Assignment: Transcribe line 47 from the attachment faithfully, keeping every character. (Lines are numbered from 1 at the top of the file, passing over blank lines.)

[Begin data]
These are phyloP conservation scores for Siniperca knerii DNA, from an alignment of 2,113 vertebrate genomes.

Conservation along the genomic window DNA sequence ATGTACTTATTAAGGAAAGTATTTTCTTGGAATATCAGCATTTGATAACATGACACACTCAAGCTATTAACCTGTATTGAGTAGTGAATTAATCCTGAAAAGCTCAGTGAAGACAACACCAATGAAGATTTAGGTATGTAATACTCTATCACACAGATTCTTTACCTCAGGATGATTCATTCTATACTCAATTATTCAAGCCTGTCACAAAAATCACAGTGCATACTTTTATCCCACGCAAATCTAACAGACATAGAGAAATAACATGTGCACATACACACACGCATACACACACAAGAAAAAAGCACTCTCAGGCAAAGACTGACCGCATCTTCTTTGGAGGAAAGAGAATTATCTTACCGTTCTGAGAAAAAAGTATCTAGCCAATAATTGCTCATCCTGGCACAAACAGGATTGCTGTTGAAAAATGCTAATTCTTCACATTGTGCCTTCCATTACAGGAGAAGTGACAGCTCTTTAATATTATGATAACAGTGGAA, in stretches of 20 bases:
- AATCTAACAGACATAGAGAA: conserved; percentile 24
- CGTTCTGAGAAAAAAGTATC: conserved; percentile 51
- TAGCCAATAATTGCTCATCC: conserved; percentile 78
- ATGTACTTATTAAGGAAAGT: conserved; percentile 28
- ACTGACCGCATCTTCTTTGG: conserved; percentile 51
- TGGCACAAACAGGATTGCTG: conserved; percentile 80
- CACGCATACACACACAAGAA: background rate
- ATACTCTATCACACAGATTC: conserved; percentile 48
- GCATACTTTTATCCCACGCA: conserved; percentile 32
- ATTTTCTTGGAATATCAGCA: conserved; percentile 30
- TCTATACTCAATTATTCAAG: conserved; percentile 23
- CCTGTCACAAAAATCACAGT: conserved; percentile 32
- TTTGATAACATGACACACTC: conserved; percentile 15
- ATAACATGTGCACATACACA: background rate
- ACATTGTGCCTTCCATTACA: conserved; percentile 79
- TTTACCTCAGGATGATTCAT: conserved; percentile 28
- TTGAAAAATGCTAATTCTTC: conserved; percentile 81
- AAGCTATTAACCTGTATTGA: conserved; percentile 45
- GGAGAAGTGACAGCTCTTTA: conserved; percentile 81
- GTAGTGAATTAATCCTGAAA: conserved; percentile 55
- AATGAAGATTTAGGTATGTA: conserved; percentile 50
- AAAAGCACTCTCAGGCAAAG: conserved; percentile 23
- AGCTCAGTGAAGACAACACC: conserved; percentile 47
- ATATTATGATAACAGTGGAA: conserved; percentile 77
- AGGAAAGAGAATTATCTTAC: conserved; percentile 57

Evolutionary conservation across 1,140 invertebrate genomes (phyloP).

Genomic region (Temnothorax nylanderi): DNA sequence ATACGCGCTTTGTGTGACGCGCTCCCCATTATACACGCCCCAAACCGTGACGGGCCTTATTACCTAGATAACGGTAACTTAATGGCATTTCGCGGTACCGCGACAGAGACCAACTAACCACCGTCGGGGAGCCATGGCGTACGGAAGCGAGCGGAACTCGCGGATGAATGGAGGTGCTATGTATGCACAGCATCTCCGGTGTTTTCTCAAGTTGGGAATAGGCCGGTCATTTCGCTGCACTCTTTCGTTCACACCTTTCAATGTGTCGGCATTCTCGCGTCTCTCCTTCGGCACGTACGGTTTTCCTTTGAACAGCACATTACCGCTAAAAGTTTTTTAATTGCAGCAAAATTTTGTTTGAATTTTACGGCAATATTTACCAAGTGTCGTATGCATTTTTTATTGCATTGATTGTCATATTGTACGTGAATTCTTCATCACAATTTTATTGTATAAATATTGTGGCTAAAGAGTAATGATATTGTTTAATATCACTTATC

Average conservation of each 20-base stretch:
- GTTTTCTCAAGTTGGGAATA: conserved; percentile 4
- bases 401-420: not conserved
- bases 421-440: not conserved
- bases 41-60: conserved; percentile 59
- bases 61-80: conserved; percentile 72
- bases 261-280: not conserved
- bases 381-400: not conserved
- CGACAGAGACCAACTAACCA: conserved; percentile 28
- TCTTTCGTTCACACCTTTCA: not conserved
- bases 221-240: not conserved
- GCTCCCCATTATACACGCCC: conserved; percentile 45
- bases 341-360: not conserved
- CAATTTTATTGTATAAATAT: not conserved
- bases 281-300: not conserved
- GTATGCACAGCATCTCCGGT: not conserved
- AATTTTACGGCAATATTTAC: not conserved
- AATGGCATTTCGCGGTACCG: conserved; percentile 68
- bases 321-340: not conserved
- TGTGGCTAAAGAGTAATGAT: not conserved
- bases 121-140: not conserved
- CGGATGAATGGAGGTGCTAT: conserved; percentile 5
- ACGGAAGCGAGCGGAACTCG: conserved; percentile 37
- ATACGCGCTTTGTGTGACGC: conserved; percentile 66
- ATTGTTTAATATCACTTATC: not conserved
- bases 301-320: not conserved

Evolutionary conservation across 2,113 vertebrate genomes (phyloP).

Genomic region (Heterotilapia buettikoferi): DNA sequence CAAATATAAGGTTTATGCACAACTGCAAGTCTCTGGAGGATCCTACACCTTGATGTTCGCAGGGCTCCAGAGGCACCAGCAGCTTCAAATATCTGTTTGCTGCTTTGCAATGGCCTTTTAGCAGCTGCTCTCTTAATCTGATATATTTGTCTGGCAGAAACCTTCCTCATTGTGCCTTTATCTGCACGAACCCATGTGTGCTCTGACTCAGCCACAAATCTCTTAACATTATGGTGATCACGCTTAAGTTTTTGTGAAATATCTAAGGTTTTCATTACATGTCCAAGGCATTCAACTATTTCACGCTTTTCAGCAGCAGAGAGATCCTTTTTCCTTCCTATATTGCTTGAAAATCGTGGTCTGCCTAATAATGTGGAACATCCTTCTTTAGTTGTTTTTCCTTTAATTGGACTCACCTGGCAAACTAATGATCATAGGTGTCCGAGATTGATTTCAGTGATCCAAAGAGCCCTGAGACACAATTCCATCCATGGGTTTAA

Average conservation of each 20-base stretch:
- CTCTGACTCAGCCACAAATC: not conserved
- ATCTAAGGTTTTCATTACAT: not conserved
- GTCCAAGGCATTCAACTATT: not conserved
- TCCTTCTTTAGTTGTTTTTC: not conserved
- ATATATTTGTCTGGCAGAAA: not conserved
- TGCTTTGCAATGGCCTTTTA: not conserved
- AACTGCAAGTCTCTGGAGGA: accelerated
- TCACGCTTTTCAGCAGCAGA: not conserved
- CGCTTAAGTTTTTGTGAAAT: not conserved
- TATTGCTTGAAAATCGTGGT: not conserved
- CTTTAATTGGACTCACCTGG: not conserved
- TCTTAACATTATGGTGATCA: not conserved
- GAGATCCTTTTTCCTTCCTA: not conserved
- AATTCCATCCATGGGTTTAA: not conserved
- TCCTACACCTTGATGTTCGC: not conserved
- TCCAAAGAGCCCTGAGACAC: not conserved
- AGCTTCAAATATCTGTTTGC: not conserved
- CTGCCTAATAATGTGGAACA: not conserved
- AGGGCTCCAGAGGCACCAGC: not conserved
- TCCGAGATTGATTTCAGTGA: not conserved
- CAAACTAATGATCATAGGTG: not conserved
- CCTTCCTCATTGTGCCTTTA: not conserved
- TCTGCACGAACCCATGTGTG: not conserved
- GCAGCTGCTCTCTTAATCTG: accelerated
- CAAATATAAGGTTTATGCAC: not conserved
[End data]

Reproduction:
- AATGGCATTTCGCGGTACCG: conserved; percentile 68